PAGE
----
You know how I like to improve lives, right? One key shift at a time...so since I realize the huge amount of stress you're under to align your lessons with standards (wink!), here I am, swooping in to save the day, and your sanity.
One key element to classroom standards implementation is alignment. I can't tell you how many lessons I have reviewed that list a lovely set of level-appropriate standards with nice variety (like a couple of reading and a writing that supports), but then the teaching section itself seems to abandon the standards all together. Sure, students are reading and writing and often doing fun things, but they aren't learning and practicing and demonstrating mastery of the standards identified for the lesson.
What do I mean?
Sometimes I might choose a nice standard like CCRS Reading Anchor 1, Level C: Quote accurately from a text when explaining what the text says explicitly and when drawing inferences from the text. (RI/RL.5.1). Then I choose a fascinating article on how the Roaring Twenties led to the Industrial Revolution which led, in part, to global warming. "My students will love this!" I think. "I'll have them research and debate and write a summary!" What noble goals! Students would love that! Teacher of the Year will be mine!
But hold your horses. What's that standard say again?
CCRS Reading Anchor 1, Level C: Quote accurately from a text when explaining what the text says explicitly and when drawing inferences from the text. (RI/RL.5.1).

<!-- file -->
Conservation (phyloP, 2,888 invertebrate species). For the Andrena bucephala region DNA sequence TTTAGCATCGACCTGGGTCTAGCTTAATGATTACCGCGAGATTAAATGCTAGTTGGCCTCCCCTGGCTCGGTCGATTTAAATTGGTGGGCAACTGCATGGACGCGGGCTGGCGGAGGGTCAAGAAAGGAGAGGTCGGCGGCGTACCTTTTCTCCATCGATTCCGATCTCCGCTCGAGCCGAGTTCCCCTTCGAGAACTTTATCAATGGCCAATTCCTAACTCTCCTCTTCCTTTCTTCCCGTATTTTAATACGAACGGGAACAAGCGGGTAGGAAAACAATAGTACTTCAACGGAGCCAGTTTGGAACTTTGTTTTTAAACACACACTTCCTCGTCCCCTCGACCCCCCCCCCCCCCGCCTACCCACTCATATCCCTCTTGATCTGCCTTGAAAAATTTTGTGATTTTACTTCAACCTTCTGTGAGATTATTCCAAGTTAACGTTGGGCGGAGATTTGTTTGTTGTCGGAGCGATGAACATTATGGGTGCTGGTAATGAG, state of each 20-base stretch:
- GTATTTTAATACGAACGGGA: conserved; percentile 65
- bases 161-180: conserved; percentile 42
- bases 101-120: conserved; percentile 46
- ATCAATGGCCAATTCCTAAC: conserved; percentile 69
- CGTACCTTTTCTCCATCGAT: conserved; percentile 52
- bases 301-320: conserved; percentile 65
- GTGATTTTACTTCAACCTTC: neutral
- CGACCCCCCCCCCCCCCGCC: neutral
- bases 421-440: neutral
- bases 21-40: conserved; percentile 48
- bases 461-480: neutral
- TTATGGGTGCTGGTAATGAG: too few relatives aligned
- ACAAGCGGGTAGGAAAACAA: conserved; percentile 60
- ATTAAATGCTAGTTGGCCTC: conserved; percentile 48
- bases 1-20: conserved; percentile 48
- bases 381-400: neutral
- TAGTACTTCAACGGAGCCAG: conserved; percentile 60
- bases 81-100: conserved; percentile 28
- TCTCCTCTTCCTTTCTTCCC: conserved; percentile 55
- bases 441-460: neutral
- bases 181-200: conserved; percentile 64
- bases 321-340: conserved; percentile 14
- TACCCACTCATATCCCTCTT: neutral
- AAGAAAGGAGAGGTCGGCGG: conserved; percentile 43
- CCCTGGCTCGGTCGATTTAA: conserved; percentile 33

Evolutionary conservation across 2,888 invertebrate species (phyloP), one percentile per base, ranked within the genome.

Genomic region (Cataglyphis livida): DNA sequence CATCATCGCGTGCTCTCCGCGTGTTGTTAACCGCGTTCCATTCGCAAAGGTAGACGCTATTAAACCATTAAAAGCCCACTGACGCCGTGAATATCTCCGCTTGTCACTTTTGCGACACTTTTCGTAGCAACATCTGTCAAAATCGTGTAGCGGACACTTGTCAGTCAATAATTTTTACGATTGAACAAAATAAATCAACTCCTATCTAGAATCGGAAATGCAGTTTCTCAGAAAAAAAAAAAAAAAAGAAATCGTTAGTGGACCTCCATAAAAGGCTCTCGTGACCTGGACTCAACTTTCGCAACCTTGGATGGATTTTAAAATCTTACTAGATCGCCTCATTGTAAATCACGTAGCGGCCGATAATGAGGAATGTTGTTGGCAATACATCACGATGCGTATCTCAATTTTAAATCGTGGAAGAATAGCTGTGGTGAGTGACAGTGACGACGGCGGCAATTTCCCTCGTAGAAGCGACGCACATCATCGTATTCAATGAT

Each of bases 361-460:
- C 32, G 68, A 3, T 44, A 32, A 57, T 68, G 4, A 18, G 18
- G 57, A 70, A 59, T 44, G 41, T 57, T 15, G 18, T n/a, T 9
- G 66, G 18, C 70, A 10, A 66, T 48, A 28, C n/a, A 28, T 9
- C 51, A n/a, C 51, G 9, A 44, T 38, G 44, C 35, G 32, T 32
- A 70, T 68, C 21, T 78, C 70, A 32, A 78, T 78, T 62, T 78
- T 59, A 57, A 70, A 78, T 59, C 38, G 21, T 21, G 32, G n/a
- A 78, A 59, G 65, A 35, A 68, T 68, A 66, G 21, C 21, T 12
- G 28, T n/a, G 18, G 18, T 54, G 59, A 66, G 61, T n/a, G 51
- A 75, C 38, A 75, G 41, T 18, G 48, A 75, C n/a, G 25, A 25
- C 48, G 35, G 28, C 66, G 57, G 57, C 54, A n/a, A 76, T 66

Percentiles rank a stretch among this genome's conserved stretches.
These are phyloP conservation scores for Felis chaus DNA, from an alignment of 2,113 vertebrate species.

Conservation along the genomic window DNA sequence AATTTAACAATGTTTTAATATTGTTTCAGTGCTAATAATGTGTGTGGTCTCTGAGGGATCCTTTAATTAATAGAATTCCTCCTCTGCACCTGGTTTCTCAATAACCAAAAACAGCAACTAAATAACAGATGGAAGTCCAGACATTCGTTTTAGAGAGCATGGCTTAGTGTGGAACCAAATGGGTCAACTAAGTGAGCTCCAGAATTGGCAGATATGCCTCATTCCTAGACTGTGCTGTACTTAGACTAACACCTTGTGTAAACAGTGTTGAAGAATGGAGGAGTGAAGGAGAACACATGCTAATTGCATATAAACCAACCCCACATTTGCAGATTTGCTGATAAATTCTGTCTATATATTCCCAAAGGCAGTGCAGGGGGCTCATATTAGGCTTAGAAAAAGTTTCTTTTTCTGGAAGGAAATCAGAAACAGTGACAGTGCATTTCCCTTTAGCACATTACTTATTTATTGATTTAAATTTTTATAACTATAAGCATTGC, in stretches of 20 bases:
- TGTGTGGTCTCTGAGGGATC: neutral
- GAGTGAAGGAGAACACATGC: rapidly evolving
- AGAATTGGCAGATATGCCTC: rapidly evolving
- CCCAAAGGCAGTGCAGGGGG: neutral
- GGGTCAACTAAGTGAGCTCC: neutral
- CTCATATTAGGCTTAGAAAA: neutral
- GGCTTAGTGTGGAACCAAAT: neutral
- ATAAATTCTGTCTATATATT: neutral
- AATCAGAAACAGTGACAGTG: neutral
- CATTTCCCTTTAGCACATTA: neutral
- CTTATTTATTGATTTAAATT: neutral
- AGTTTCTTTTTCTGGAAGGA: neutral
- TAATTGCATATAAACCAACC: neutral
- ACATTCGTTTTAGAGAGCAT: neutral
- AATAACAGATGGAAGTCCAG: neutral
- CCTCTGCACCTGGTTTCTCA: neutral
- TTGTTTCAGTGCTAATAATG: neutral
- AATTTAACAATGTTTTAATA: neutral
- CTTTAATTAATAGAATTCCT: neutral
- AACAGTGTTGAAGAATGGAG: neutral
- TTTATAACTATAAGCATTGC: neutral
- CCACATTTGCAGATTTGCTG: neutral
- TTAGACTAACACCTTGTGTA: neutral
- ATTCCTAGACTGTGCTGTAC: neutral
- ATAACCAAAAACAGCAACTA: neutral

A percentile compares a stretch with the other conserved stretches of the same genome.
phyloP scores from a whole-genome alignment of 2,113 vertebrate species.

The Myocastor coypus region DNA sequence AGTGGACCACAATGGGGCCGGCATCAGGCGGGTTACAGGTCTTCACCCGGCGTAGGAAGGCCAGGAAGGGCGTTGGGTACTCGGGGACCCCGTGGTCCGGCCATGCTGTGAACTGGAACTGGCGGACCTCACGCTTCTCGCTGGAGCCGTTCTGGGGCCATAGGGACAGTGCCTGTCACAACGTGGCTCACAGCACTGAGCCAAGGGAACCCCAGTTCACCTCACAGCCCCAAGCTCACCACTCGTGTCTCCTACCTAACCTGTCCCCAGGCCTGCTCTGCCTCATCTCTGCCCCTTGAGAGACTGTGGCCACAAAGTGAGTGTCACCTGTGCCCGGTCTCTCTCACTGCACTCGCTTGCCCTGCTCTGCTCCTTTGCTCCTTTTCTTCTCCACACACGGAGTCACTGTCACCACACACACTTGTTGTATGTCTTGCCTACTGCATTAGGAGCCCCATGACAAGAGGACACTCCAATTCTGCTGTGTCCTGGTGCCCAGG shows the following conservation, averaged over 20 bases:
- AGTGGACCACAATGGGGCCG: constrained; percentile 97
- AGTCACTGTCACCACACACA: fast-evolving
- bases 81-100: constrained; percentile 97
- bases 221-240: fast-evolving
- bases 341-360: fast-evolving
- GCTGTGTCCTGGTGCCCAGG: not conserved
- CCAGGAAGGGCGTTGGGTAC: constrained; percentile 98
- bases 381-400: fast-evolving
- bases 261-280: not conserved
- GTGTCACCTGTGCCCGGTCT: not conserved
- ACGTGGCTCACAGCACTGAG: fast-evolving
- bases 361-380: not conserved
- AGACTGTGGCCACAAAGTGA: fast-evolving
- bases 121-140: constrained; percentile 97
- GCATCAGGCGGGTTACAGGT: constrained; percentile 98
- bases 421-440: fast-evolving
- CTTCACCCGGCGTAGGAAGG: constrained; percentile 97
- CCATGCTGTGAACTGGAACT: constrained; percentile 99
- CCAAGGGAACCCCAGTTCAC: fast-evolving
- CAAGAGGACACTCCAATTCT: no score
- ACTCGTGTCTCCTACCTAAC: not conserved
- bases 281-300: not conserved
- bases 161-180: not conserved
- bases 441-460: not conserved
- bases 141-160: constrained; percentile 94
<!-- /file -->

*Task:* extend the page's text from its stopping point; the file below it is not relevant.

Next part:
Where in the lesson is the teacher going to model ways to find and quote textual evidence? What are strategies students will employ to draw inferences in the assessment?
The best laid plans of mice and men...
But fret no more! I finally created a tool that has been in my brain for awhile now.
See, it's all about identifying the discrete skills in the standards themselves, and focusing there. In the standard above, students are to quote and infer. Step 1, the teacher explains the skill and models how to apply the skill. Step 2, students practice the skill with the teacher's help and peers' help. Step 3, students practice the skill alone with teacher review. Step 4, students demonstrate mastery of the skill in an independent assessment. (Hint: Steps 3 and 4 are often the same.)
Voila! Here's my handy tool below. Use it as a reminder when you're writing those lesson plans. If you want a printable PDF, shoot me an email: firstname.lastname@example.org. Happy planning!